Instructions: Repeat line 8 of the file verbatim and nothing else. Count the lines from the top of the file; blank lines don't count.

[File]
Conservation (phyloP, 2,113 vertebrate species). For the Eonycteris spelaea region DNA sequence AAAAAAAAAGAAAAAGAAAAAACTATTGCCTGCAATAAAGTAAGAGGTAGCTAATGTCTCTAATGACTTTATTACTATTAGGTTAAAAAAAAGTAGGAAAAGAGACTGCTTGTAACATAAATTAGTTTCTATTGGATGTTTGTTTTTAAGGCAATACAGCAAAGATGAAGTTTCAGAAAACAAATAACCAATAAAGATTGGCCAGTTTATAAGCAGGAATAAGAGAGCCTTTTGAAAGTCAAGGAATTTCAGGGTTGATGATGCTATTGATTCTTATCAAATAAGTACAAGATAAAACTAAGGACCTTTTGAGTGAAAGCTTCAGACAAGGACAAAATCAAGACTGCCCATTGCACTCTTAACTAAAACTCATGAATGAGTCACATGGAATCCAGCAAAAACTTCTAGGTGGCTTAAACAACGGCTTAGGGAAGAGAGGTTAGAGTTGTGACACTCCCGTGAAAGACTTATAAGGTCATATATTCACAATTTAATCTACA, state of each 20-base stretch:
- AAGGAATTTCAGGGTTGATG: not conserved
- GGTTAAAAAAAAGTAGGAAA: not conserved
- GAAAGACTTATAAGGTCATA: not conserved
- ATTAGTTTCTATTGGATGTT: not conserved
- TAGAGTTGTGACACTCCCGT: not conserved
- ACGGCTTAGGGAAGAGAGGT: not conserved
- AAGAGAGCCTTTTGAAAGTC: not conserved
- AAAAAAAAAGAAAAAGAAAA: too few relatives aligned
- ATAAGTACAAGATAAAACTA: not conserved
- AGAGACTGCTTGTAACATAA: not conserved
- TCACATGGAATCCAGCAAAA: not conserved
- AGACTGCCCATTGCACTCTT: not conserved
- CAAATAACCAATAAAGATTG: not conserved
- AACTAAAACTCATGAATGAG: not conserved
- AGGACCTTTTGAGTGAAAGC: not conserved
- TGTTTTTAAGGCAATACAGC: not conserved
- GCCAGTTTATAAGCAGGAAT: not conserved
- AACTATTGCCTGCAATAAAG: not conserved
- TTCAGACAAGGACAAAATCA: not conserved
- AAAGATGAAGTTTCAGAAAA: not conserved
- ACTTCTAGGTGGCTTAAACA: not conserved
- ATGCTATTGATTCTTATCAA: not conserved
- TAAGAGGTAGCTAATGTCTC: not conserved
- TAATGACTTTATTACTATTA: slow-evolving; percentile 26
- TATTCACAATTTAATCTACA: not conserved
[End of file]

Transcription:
- AAGAGAGCCTTTTGAAAGTC: not conserved